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Autism news: This simple technique can often stop a meltdown... Behavior Problems Part 7
February 19, 2020

I know that helpless feeling of wondering what to do when my child is having a meltdown. In a situation like that, having a number of techniques for calming him down has made all the difference.

In my last message I referred you to a list of common kitchen items that could help to calm down an agitated child. If you haven’t already seen that, you can find that information at the link to my archive of past messages at the end of this email. That message was entitled, “How to Halt a Behavior Incident… Behavior Problems Part 3.”

Lately, I happened to remember a certain technique that works really well for panic attacks. But until recently, I didn’t realize it might work to halt a meltdown. So I decided to try it the next time we had to deal with a behavior outburst.

The effect was almost immediate. And it worked just as well if not better than anything else I’ve tried.

It’s so simple, and it’s absolutely free.

All I did was tell him to take a deep breath. Then I took a deep breath myself to show him what I meant.

It worked! Getting that extra oxygen into his system calmed him right down.

These days, this is the first thing I try when my son is becoming out of control. Having him take a deep breath once or twice is usually all it takes to give him relief.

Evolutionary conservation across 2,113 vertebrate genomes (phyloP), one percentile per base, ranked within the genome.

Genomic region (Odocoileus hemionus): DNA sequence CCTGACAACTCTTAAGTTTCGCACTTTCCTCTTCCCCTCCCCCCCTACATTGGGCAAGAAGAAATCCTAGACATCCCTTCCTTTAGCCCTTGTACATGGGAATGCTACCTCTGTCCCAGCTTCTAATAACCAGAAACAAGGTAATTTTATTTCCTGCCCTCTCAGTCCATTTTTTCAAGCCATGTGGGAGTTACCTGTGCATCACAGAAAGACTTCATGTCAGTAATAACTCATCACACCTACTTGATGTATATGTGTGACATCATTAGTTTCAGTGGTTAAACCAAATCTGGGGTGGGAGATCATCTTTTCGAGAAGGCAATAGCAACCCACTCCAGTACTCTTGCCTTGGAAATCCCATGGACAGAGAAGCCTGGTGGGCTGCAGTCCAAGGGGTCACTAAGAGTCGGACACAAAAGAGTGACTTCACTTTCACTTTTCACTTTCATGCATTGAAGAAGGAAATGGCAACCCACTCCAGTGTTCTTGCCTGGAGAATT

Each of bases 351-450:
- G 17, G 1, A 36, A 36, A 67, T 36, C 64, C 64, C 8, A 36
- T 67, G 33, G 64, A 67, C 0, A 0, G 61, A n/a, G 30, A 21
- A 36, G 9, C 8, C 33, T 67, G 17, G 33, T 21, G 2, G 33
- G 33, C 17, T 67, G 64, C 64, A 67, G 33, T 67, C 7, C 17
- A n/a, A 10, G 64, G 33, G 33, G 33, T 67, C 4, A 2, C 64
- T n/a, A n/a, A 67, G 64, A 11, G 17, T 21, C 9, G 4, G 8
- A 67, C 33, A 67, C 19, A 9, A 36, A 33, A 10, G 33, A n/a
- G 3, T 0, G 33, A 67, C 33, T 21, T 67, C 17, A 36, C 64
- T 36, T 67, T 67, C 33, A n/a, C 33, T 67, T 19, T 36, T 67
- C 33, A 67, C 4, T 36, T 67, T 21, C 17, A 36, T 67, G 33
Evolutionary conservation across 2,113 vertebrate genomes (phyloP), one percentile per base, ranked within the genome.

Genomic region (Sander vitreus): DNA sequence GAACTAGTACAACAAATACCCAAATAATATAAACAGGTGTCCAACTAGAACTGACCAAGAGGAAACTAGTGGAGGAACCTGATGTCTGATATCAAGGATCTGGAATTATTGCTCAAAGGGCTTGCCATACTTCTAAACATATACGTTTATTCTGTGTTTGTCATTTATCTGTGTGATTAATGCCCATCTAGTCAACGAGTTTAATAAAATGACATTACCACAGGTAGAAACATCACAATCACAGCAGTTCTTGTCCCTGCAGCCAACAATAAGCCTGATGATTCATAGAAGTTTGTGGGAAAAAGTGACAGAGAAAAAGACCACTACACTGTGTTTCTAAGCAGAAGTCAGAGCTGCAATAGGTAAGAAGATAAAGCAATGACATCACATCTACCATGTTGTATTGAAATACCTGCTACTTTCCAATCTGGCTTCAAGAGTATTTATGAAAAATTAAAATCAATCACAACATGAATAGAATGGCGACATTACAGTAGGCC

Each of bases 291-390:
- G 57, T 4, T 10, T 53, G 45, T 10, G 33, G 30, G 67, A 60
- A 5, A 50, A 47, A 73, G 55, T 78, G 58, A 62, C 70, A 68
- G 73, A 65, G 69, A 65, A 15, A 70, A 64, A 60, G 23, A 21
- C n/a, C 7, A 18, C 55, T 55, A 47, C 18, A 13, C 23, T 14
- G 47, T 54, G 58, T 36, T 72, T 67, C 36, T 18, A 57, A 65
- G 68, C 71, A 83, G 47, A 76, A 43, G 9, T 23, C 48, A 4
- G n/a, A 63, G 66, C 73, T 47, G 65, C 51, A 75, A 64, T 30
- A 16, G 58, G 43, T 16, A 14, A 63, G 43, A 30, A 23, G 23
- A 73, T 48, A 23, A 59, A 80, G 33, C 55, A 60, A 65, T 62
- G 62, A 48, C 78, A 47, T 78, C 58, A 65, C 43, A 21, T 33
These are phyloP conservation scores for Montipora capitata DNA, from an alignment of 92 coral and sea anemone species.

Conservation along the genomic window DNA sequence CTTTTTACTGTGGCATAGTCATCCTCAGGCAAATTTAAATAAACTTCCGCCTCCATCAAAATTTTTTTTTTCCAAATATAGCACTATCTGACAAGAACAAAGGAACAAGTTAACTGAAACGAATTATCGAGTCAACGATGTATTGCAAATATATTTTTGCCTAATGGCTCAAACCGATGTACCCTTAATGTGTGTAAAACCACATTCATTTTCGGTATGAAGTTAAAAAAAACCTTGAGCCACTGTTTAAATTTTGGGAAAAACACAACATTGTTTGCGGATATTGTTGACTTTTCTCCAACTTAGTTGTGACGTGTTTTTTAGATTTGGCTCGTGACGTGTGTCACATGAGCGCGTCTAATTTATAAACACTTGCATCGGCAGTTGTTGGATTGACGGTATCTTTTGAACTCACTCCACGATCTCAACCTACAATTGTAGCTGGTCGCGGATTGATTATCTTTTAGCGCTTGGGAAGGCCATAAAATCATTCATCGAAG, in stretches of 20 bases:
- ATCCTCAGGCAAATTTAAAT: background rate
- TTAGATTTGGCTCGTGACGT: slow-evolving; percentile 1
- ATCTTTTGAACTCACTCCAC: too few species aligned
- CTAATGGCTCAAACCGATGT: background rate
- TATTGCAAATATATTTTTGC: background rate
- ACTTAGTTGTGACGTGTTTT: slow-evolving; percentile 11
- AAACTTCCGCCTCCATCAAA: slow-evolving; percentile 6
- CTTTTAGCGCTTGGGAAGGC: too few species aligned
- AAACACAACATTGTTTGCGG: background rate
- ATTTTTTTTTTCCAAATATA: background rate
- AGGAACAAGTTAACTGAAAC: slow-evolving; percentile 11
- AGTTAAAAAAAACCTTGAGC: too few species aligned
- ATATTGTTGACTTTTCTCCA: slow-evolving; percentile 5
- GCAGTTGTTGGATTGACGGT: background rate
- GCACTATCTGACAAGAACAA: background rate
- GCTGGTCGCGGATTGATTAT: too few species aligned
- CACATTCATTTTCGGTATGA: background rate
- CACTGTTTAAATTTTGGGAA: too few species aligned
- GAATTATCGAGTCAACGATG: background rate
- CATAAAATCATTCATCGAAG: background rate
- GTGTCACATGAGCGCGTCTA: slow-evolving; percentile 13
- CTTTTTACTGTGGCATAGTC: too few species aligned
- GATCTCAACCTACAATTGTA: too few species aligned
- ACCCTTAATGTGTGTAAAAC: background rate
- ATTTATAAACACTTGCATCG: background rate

It works really well to head off a potential problem when I see the warning signs, but it’s also very effective even if he’s in the middle of a full-blown meltdown.

All this may seem hard to believe. But it turns out that the effectiveness of deep breathing is well known among anxiety experts.

David Carbonell, Ph.D., a clinical psychologist who specializes in anxiety disorders, explains it this way: “If you have Panic Disorder or Social Phobia, this deep breathing exercise may be the single most important coping technique I can show you. It’s also useful with other anxiety disorders… Comfortable, deep breathing is the key to relaxation.”

But Dr. Carbonell says it may not always work to tell someone to simply “take a deep breath.” It actually does work really well for my son (along with modeling it for him), but it may not work for everyone.

So if your child can follow a series of instructions, the deep breathing exercise that Dr. Carbonell outlines on his website may be very helpful for your child. You can find his instructions at the link at the end of this message.

But if your child is like my son and has a hard time with following more complex instructions, it may be enough to simply say, “Take a deep breath,” and then model it for her.

It’s so simple, and you don’t need any materials or food, etc. It can also be quite useful when you’re away from home and you don’t have access to anything else that could help.

For us, it seems to work almost every time. I hope it will be helpful for you.

Warm Regards,

Kay Donato Dr. Carbonell's breathing exercises

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